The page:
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Old 06-25-2008, 07:51 PM   #87416  /  #24
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It's up. Per, interesting! I don't know what you paleo types do to figure out this stuff but if you did, did it have a lateral line? That seems like it might have some drawbacks on land.

Quote:
According to lead author, Professor Per Ahlberg, from Uppsala University, Sweden, this creature had the head of a tetrapod, an animal adapted to live on land. The body, though, was fish-like but with four primitive flippers.
"From a distance, it would have looked like an alligator. But closer up, you would have noticed a real tail fin at the back end, a gill flap at the side of the head; also lines of pores snaking across head and body.
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Old 06-25-2008, 07:57 PM   #87425  /  #25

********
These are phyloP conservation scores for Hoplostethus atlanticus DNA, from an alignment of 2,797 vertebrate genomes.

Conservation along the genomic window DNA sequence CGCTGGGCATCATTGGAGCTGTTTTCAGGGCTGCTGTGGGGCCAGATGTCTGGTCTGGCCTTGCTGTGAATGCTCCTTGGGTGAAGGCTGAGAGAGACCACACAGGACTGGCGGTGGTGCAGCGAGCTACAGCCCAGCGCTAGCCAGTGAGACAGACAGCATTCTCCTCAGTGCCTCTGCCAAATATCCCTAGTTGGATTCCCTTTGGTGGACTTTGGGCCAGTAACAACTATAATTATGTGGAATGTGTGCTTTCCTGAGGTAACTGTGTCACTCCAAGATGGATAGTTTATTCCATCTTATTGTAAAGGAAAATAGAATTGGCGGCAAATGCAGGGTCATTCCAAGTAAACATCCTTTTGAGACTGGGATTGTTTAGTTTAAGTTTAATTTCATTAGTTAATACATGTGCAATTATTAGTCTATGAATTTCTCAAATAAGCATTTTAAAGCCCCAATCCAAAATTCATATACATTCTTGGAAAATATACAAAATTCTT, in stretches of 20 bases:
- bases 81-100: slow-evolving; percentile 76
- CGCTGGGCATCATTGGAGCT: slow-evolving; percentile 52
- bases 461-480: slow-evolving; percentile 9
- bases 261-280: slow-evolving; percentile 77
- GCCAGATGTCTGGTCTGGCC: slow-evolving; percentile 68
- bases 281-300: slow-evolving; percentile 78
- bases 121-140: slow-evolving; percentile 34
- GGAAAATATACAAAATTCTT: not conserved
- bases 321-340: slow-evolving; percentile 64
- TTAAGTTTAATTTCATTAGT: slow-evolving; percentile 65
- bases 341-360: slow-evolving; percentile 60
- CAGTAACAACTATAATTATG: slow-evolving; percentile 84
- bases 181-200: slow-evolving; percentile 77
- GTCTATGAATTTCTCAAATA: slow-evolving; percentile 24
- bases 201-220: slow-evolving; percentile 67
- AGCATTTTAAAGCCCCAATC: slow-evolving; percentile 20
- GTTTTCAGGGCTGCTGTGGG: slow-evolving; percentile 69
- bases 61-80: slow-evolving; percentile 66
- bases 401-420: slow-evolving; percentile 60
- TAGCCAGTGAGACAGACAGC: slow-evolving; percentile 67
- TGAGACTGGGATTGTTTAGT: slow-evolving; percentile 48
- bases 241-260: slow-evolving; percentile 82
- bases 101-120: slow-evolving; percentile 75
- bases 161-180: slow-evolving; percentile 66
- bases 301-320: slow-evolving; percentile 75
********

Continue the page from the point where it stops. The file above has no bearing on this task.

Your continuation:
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I am flabbergasted by this from the BBC article:
Quote:
Scientists are delighted with the quality of these Latvian fossils, saying they are really well preserved. Professor Ahlberg believes it is due to some of the geological characteristics of the area.

"This region has had a very quiet geological history since that time, and as a result the rocks have not been folded or squashed up to form mountains.

"We still find sediments not yet properly turned to rock. These fossils were found in compact, wet sand. It's not sandstone, it's sand; you dig it with a breadknife.

"Once you take it back to the lab very carefully, you can remove the remainder of the sand with brushes and needles. These fossils are fragile but superbly preserved. They are actually three dimensional, not flat. It makes it very easy to interpret the skeleton."
Talk about making life easy for preparators!